Balek Scales Analysis

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Though sometimes restrained and concealed, truth manifests and perseveres due to the instinctive human commitment to divulge it. This idea is brilliantly examined and explored in Heinrich Böll’s “The Balek Scales” and R.K. Narayan’s “Like the Sun.” These stories, although culturally detached, describe the same innate, human desire for total certitude of the world around them. In “The Balek Scales,” a young boy in West Germany experiences the sensations brought about by the necessity of verity. Upon discovering the truth behind an oppressive illusion created by the aristocracy, the boy is determined to reveal its injustice. Similarly, in Narayan’s “Like the Sun,” a man decides to exhibit uninhibited candor for one day, no matter the consequences…show more content…
Led by Adolf Hitler, the Nazis exercised authoritative control over a mass of hard-working proletarians, specifically minorities. For a considerable amount of time, these minorities were used as scapegoats for German problems and were subject to extreme ostracization and brutal torture. As a German, Heinrich Böll felt a substantial amount of guilt on behalf of his country and the things its government had done (Schumaker). Additionally, he felt Germany’s morals were generally worsening (Reid) and thus sought to divulge the social tyranny of the aristocracy. Through his work, specifically “The Balek Scales,” Böll garnered a “solid reputation as ‘the good German’ who unambiguously criticised fascism,” (Reid). For example, Böll depicts the Baleks as an austere ruling family who exploit the commoners for their own benefit. Their policies were incontrovertible and suppressive in nature, such as the scales they used to manipulate the hard work of their people, (Böll). “No one was permitted to have scales in the house. The law was so ancient that nobody gave a thought as to when and how it had arisen, and it had to be obeyed.” (Böll) These statements are clear representations of how passionately Böll despised the fascist German government. He directly compares the Balek family to Nazi Germany as well as post-war German…show more content…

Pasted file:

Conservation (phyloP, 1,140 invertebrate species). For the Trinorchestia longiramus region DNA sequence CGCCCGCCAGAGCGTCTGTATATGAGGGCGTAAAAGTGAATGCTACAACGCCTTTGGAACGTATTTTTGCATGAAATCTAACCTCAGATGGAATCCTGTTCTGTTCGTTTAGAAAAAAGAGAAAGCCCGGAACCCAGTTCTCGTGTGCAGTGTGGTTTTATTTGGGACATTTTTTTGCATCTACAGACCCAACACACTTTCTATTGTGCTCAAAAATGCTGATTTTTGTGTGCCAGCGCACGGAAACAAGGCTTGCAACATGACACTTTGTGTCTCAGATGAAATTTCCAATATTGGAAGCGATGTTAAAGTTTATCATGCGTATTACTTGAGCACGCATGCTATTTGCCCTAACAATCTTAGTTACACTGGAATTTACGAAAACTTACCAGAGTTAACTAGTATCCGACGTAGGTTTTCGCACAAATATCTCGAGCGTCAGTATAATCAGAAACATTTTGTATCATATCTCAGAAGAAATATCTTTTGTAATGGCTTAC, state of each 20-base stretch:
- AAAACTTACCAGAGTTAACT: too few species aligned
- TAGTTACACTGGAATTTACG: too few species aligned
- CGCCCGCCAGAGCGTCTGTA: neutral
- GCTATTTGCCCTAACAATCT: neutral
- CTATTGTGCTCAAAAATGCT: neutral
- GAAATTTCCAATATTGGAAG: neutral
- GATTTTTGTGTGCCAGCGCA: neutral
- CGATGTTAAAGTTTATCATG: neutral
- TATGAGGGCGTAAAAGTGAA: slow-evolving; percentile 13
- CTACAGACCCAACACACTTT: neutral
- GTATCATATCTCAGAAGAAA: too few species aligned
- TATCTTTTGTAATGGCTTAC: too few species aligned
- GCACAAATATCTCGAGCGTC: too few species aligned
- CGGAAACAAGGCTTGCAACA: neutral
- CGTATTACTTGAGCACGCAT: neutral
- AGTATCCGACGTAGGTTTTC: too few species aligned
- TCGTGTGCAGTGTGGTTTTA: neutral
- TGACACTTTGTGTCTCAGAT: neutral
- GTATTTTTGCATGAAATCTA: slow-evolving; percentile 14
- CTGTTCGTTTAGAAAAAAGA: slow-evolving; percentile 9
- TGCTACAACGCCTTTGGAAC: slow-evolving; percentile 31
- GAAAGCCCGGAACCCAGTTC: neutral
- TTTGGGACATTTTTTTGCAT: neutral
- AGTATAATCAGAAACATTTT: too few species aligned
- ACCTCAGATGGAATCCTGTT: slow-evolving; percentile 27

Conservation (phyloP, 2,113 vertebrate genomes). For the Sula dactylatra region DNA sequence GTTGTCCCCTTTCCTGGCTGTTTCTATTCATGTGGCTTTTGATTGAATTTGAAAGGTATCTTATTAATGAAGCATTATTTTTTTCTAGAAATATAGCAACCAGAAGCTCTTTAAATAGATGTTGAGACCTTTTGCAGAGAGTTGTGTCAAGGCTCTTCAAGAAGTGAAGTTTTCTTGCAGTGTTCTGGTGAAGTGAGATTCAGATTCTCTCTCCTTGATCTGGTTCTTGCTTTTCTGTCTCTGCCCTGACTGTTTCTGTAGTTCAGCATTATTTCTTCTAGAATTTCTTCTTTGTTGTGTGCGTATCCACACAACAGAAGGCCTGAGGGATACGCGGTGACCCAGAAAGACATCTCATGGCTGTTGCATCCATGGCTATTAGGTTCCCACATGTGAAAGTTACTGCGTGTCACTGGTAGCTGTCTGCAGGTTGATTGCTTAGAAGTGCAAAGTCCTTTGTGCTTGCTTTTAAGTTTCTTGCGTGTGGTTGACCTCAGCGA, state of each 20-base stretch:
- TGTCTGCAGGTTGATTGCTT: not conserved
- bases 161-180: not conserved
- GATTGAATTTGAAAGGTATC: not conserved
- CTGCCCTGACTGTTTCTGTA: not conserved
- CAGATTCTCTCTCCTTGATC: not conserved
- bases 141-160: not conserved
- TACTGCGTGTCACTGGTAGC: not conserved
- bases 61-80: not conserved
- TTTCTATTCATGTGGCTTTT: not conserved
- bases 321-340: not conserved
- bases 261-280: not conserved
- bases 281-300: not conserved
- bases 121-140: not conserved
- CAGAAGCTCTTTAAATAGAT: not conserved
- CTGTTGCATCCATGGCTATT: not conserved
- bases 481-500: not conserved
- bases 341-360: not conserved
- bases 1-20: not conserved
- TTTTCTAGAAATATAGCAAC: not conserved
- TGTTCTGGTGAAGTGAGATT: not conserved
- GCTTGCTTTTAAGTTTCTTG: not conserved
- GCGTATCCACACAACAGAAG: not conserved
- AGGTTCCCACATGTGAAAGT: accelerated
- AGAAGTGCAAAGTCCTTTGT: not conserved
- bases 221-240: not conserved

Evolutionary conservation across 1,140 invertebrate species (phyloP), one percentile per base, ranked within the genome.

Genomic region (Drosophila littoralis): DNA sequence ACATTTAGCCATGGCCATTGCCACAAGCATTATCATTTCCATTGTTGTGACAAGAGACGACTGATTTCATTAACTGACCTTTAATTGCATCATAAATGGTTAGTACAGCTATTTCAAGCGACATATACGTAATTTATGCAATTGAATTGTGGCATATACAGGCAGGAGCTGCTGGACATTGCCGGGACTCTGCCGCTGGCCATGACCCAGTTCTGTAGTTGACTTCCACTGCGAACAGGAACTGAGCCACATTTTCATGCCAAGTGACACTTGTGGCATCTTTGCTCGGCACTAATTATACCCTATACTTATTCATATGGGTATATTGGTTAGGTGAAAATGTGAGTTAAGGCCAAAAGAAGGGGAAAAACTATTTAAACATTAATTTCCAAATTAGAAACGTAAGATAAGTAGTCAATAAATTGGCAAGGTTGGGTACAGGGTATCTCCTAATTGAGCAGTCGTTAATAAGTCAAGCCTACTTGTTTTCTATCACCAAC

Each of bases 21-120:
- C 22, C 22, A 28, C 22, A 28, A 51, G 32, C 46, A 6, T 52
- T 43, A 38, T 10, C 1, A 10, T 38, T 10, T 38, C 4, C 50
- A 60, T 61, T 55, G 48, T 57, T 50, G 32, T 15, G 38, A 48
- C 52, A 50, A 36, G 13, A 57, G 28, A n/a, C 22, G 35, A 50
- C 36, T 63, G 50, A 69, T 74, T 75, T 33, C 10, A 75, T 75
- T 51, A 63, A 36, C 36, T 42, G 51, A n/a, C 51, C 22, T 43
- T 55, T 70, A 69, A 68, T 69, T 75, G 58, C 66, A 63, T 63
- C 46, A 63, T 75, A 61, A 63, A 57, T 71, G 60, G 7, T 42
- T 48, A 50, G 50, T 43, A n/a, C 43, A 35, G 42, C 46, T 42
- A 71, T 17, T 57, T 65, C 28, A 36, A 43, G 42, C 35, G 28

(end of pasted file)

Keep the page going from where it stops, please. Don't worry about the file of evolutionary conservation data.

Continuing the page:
Clearly, truth was of the highest importance to Böll and he held in his heart great contempt for those who attempted to twist or alter it. From a very young age during World War II, Böll had a “strong opposition to the Nazis. Whenever possible, he avoided participating in the Hitler Youth.” (Michaels) Since then, the Nazis’ terrible oppressive and deceitful nature left a considerable mark on Böll and his outlook on his homeland. He believes Germany must never forget its horrific past, especially the treachery that was preached upon the general public during that time. Böll makes a clear comparison to this in “The Balek Scales.” When the protagonist of the short story reveals to his fellow proletarians that they were exploited by the Baleks, they begin repeatedly reciting, “The justice of this earth, O Lord, hath put Thee to death,”(Böll). Here, Böll highlights the sheer indignation the West German people felt when they learned of the injustice that had plagued their lives for so many years. When they discovered they had been lied to and taken advantage of, they completely detach themselves from those who lied to them, the Baleks. This showcases Böll’s observations that human beings strive for truth, criticize its absence, and reject those who alter
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